Curly tail with brown anole tail visible from its mouth
Kayaking to cays
I was recently in Abaco, Bahamas with Losos lab post-doc Oriol LaPiedra and Ph.D. candidate Darío Fernández-Bellon from University College Cork, Ireland, to carry out some behavioral studies of Anolis sagrei on the island and its surrounding small cays. We kayaked (a highly recommended transportation mean for its lesser-impact on the marine ecosystem, not having to rely on the tide schedule, while allowing you to see rays and sharks and sea turtles!) our way out to islands that are known to have A. sagrei naturally existing alone, or with one of their natural predators, Leiocephalus carinatus.
Curly-tailed lizards are known to prey on A. sagrei and can have significant impact on anole behavior and adaptation. Twice I observed Leiocephalus capturing and consuming A. sagrei, one of which was an adult male and the other an adult female. We have also noticed that the A. sagrei on these island tend to perch higher and are seldomly seen on rocks or leveled ground compared to those on islands without curly tails, so this behavior could be an effect of Leiocephalus being present.
A female red-winged blackbird with a A. sagrei in its beak
On a different island where Leiocephalus were absent, A. sagrei are still under predation pressure, this time by red-winged blackbirds nesting on the island. We observed a female blackbird with an A. sagrei in its beak waiting for us to leave the island so that it can feed its chicks. This observation suggests that A. sagrei on islands without Leiocephalus might still be under predation pressure by other species that might not be present on the island at all times. Also, predation pressure exerted by an aerial predator differs from that by a terrestrial predator or if both predators are present, so this might be a factor in morphological or behavioral changes in these lizards on these islands.
Anolis sagrei on one of the small cays
Other interesting observations include A. sagrei density on islands seems to be unintuitive. Some small islands with fewer perches hosted many more adult males and females than large islands did. Sizes of individuals also seem to vary greatly between different islands: small cay A. sagrei seem to be, on average, larger than those on mainland Abaco. Personally, I am unable to note major differences between islands which might have resulted in these observations. I’m excited to see if the data we’ve collected will give more insight into these observations as well as other behavioral results that will come from this study!
Reptiles are often thought of as solitary and not social animals. However, all of us who study anoles know that Anolis are anything but solitary animals. Spend a few minutes observing an anole and you might see it dewlapping, doing push-ups, tail wagging, and fighting with other males or even other anoles species. James Stroud, a Ph.D. candidate from the Feeley lab @ Florida International University, presented on Saturday about the exploratory results of a new research method he and Robert Heathcote have started to construct social networks of A. sagrei and A. cristatellus in Miami, Florida. A. sagrei and A. cristatellus are similar in morphology and ecology and they wanted to learn how patterns of social interactions between these two species allow them to coexist outside of their native range.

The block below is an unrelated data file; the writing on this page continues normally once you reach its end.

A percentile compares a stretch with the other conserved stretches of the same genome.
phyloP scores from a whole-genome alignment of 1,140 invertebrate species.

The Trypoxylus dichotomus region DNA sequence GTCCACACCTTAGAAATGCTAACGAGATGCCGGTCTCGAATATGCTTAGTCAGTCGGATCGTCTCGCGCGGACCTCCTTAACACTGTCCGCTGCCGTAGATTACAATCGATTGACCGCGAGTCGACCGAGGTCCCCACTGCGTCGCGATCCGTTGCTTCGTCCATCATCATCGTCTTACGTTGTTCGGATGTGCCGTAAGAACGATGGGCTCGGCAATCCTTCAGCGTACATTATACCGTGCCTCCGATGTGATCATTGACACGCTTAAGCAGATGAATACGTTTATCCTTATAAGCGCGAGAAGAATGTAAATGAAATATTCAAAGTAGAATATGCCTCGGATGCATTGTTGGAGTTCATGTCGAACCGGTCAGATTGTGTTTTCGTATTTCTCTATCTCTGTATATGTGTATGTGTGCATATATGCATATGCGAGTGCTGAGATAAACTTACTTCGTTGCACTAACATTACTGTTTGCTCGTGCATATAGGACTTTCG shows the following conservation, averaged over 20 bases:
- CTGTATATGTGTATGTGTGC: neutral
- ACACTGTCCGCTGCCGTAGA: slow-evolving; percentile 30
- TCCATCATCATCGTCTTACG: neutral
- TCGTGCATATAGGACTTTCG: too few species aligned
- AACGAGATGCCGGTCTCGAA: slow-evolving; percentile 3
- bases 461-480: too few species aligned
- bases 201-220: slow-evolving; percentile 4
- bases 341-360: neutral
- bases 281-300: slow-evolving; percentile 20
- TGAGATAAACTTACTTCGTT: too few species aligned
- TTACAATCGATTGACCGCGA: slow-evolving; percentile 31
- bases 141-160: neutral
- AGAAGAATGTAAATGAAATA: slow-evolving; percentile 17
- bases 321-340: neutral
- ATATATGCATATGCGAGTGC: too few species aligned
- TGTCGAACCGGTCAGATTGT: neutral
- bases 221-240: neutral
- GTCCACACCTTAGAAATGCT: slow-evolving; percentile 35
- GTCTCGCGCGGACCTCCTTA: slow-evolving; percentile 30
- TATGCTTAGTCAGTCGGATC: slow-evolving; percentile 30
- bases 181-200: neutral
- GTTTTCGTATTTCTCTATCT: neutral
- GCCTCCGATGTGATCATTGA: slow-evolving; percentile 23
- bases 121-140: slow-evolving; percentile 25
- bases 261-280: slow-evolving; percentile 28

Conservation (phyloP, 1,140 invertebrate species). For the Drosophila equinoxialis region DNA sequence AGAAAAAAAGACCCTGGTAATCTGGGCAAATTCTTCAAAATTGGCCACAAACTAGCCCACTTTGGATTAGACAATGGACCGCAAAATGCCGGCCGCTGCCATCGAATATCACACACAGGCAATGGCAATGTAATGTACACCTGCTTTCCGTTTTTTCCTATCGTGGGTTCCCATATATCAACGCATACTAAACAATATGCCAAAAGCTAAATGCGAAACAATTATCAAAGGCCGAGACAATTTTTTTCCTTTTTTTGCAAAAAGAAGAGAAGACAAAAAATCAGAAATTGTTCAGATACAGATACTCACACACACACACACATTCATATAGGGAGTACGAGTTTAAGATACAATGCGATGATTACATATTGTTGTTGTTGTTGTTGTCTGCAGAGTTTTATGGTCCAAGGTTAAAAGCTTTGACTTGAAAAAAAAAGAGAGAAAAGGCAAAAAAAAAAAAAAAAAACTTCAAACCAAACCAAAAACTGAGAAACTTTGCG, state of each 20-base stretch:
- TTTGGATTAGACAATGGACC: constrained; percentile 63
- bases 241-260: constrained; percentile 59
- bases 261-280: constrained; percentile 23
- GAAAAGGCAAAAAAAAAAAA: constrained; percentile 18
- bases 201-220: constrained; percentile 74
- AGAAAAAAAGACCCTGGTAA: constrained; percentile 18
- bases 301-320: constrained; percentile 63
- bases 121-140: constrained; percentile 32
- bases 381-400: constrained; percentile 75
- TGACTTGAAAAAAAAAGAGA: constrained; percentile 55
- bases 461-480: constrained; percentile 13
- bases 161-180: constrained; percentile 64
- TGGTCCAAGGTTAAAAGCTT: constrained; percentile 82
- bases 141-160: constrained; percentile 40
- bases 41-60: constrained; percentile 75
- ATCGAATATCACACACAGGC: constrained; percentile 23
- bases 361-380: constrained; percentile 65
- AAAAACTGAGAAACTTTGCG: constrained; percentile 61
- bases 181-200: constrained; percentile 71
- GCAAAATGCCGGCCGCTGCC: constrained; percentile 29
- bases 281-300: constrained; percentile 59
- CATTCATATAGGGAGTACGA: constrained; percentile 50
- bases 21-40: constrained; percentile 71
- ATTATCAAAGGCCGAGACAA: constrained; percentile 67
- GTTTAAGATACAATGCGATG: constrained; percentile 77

Individual social behavior manifests itself collectively at the population level and interactions between populations (within and between species) might act as a basis for evolutionary processes. James and Robert tagged both male and female anoles in their study to track and recapture the animals in the future for a long term study. They measured the distance between every two anoles observed and inferred the strength of interaction as stronger if the anoles were closer to each other. Both species show a great web of interactions both within and between species. Some individuals are also much more “bold,” interacting with many males and females of either species, while others show fewer social interactions. These preliminary data are exciting since so little is known about Anolis social behavior. James also mentioned that they will be including additional data such as the types of interactions that will add great complexity and insight to this story.
Cells infected with P. floridense (left and right) vs. healthy cells (middle)
Brian Devlin, a graduate student from University of Central Florida, presented a poster on differential rates of malarial infection by Plasmodium floridense between two Anolis species in Central Florida. While both species exist in the area, A. sagrei is the more recent invader. Brian hypothesized that the infection rate would be higher in A. sagrei because A. carolinensis has coexisted with the parasite longer and might have developed some resistance to it.
Brian collected blood samples from both species and examined the cells under the microscopes to look for signs of malarial infection. He actually found that the infection rates of P. floridense were significantly greater in A. carolinensis. Infection rate also did not correlate with SVL, sex, presence of tail autonomy, date or locality of the lizard. However, there is a higher rate of infection in the warmer months (May-July) possibly due to the in increase rainfall resulting greater mosquito presence. From these results, Brian hypothesized that the lower malarial infection rates in A. sagrei might have helped the species to outcompete A. carolinensis and successfully establish in Florida.